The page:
Eleni I. Grivas was born in Kato Tithorea Lokridas and lives in her birthplace with her brother and poet, Stathis Grivas. She is a member of the International Society of Greek Poets and of the World Poets Society. Pictures of Life (2010) is Eleni I. Grivas’s first poetry collection which comprises 38 short poems in both Modern Greek and English (translated by Zacharoula Gaitanaki). Her poetry comes deep from the heart and as a result of experience, faith and love towards nature and mankind.
Eleni Grivas is the observer of the simplest of everyday things and thus knows that life is made up of strong contrasts. Thus poetry here is a means to reflect about humankind (with its good and evil) and life. She writes about the love and affection of children on the one hand, and about the destruction and cold-heartedness of the adult world on the other. Grivas thus upholds positive values (love, friendship, happiness, having a “good heart”) against today’s materialistic world (wealth, greed, money, power), which is worthless when death hits. Happiness is enjoying the things which have no price and are thus beautiful and unreachable (Health and safety). Where there is no love there is tyranny, poverty and distress (Poverty). Obstinacy is no direct way to knowledge, and the latter neither can be bought (The headstrongness). Bitter words are worse than wounds and sores. All this – including passion and mistakes - may create pain which is kept secret or is hid behind a laugh (The pain, Mistakes). Moreover, pleasure is the result of peace of mind and serenity of the soul (The peace of mind). Grivas advices her reader to think before talking: that’s how one is fair with others in life (Thought). In another short poem Grivas writes about education which she deems as the solution to drugs, theft, murder and rape.
A recurrent element is Grivas’s voice in favour of the “needy people” and in protest against “unscrupulous men” (A total catastrophe). Such a disaster comes when mankind is spoilt through money and materialism which lead to the suffering of many (Disaster).
Grivas also writes environmental verse: in Pollution she contrasts the clean air of the mountains (there is where the real life is) to pollution of the city (man has to escape all this). The mountains are a space where the poet is happy (Spring), and spring is life and happiness through its sounds and colours. In The road of disaster Grivas writes about animal extinction, burning forests, pollution, and ozone problems. Even here we see the poet as the pulse of what’s happening in today’s world.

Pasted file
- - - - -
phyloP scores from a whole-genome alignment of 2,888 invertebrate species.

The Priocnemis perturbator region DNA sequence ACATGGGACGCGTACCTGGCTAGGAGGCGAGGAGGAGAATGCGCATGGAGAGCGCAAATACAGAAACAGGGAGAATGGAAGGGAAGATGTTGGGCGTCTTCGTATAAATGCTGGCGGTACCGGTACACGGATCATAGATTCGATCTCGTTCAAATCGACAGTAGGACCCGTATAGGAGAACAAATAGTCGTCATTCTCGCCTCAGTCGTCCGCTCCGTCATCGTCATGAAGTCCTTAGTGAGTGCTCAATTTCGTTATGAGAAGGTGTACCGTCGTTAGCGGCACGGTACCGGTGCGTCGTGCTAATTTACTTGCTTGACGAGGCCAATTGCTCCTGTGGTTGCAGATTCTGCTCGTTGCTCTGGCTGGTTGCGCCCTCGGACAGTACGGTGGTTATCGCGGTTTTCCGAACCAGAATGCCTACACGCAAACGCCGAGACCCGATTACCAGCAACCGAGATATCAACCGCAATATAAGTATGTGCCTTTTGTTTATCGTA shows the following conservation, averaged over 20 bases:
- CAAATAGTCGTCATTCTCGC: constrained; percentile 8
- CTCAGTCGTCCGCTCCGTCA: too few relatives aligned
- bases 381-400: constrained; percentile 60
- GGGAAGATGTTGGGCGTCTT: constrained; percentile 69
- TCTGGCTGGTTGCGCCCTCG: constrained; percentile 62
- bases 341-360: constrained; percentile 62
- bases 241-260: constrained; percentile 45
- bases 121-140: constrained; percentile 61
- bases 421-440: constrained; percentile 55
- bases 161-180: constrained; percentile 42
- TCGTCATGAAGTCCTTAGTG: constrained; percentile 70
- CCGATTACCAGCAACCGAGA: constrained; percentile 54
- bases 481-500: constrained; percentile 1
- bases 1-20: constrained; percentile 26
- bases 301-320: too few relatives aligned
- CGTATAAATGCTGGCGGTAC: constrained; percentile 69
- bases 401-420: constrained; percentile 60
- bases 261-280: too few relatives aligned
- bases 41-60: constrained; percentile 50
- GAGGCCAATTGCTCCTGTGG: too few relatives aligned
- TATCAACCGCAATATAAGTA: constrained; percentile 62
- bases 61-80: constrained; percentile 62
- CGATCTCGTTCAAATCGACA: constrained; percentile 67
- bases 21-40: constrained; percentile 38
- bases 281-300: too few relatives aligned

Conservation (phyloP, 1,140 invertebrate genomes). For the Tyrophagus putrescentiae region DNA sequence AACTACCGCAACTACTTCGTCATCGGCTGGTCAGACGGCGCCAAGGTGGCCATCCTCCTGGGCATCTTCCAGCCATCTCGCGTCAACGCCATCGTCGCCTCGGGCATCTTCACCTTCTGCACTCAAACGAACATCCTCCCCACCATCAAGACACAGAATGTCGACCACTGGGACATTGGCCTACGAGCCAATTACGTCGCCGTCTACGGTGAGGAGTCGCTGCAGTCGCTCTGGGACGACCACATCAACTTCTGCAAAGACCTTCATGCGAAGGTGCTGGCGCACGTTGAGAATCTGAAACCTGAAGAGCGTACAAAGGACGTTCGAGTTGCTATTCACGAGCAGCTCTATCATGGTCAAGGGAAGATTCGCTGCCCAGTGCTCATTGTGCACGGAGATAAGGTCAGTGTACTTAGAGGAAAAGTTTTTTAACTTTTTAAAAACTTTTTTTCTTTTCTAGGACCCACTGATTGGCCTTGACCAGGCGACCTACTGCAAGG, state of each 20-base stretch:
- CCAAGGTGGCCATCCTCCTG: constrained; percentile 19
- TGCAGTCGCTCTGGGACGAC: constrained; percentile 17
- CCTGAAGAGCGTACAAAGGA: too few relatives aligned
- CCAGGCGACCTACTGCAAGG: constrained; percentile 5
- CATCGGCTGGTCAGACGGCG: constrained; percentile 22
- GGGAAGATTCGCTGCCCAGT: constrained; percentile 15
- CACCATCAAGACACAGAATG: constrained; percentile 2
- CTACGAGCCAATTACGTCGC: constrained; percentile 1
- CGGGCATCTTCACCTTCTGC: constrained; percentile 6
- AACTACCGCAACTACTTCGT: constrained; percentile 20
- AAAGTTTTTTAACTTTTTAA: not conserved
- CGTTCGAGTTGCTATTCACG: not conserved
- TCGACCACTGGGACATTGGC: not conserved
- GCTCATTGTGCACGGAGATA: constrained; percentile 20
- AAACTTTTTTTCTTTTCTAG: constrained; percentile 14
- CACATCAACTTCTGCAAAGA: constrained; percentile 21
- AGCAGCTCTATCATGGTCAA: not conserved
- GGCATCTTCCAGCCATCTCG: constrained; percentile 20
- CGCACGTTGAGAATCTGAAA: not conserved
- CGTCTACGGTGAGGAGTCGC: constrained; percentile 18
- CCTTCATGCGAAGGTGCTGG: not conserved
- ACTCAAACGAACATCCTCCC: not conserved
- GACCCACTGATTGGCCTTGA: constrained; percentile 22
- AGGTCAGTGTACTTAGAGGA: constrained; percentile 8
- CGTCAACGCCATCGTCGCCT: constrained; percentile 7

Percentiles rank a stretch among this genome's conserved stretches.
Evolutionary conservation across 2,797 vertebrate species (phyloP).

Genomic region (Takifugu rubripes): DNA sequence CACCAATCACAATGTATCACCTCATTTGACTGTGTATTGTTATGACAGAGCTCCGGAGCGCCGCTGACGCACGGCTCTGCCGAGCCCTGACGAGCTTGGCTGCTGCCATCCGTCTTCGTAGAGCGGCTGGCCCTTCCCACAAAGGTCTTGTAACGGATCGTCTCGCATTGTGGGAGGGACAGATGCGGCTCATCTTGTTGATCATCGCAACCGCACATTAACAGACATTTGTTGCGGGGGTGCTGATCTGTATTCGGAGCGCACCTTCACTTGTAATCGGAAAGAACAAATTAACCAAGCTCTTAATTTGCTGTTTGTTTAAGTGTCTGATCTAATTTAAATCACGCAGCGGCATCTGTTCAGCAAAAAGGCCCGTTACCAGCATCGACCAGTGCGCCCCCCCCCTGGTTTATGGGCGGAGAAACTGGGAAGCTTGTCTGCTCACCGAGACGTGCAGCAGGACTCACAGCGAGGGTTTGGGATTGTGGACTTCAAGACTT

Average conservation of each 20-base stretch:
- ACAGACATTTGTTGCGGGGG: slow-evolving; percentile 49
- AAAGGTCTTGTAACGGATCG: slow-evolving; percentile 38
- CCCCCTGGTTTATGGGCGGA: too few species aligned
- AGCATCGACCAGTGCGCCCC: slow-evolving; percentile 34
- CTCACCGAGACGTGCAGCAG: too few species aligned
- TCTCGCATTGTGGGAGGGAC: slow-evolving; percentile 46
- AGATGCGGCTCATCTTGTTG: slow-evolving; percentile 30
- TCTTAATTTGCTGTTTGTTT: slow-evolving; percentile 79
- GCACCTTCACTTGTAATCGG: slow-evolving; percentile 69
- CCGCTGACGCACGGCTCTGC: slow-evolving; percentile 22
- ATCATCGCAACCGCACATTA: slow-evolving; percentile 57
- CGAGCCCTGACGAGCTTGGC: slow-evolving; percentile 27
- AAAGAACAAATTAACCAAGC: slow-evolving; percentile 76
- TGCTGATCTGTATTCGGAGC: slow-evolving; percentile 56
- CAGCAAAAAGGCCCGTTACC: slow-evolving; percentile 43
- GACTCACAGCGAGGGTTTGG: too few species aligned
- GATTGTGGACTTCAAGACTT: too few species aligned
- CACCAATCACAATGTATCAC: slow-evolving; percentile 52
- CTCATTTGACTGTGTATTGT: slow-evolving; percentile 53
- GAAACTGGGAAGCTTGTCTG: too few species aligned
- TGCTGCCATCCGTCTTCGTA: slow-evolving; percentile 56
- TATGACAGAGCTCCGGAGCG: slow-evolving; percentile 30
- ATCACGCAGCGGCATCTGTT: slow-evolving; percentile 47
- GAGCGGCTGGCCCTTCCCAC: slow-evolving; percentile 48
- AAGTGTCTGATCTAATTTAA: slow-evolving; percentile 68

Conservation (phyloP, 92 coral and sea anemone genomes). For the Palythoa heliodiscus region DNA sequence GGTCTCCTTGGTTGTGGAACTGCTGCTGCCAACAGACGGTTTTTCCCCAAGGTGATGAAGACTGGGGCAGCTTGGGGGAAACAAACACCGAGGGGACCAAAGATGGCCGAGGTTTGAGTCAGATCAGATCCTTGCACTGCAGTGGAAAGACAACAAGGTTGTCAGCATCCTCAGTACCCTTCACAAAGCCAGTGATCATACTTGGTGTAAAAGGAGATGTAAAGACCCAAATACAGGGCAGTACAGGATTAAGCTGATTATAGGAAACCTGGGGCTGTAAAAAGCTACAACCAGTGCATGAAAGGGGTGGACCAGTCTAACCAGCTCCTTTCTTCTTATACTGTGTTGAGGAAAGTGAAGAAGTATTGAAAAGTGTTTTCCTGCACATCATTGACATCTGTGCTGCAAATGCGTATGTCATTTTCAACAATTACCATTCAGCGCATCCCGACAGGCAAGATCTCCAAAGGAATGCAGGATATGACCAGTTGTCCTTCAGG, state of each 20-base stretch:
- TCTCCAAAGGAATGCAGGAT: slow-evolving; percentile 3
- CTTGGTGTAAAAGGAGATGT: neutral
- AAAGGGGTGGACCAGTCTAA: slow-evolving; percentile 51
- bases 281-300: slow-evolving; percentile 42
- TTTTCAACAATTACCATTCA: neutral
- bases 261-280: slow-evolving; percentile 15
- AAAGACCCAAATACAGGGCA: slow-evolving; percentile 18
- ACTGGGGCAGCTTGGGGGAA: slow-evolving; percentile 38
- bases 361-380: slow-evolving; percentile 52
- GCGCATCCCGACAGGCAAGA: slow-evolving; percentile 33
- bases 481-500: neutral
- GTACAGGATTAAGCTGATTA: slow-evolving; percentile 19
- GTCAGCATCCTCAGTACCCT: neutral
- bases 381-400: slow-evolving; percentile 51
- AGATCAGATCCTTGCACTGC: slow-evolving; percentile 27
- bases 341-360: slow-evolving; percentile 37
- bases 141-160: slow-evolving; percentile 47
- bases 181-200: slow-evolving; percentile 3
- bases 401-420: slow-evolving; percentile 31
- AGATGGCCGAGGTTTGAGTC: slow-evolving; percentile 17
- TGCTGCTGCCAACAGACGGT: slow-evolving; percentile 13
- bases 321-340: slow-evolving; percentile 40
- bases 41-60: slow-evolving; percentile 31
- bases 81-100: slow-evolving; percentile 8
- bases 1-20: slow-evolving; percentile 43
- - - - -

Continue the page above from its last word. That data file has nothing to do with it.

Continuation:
At times Grivas writes about reminiscences of times past, when things were simpler, more beautiful and better (My village). In The Mother the poet writes about the eternal daughter-mother bond.
There are also poem-prayers where Grivas expresses her thanks to Christ (Christ), especially in today’s “hard times” where He remains the only hope (Hopelessness). In To the Virgin Mary Grivas, again, sees religion as the only hope for those who are suffering and unfortunate. What cannot be cured in society can be healed through Christ (The Faith). In Love one another! Christ is seen as a model and love as a remedy to all suffering. During times of sorrow and grief Christ is the only protection for the poet too:
“Sorrows, grief and sighs
and protection from Christ
I ask to save me.” (Protection).
Death is understood only as a transition and instead there’s the strong belief that beyond it men become “angels” (There, high up). Death is no end, but a way to meet again the ones we love (Expectation).
What strikes first is the concision in which Eleni Grivas writes. Her poems are short but profound, as if they were thoughts or short prayers too. Simplicity is another key element in her verse, in both language and thoughts. Poetry is also a play on words which speaks the truth: ours today is a materialistic society. Irony can be felt between such lines as:
“The experience of man
is worth very much
because the inexperience
is expensive in our society.” (The experience)
As is clear throughout this collection Eleni Grivas’s are short poems but their effect keeps echoing in one’s mind and soul for long.
At times Grivas’s verse reminds us of the Japanese classical nature haiku:
“Grey and dark clouds
the sky fills
and the rain suddenly
the world inundates.” (The rain);
“Sky is on the high,
sea is on the ground,
if you look them both
they have the same colour.” (The blue colour)
Other times Grivas inspires herself by classical tales or fables (The cicada and the ant).
Eleni I. Grivas’s poetry is surely not hermetic but straightforward, clear, lyrical, and beautiful in its simplicity. It is an ideal gift to those who love short poems which help them reflect on everyday life. Pictures of Life is a collection which is best read gradually, on a daily basis, so that the reader has the necessary time to digest and think on Eleni Grivas’s wise verse. A big thanks goes also to Zacharoula Gaitanaki (also a poet and writer) who through her translations has made it possible for non-Modern Greek readers to appreciate Eleni Grivas’s poetry. Gaitanaki has also written the Introduction to Pictures of Life.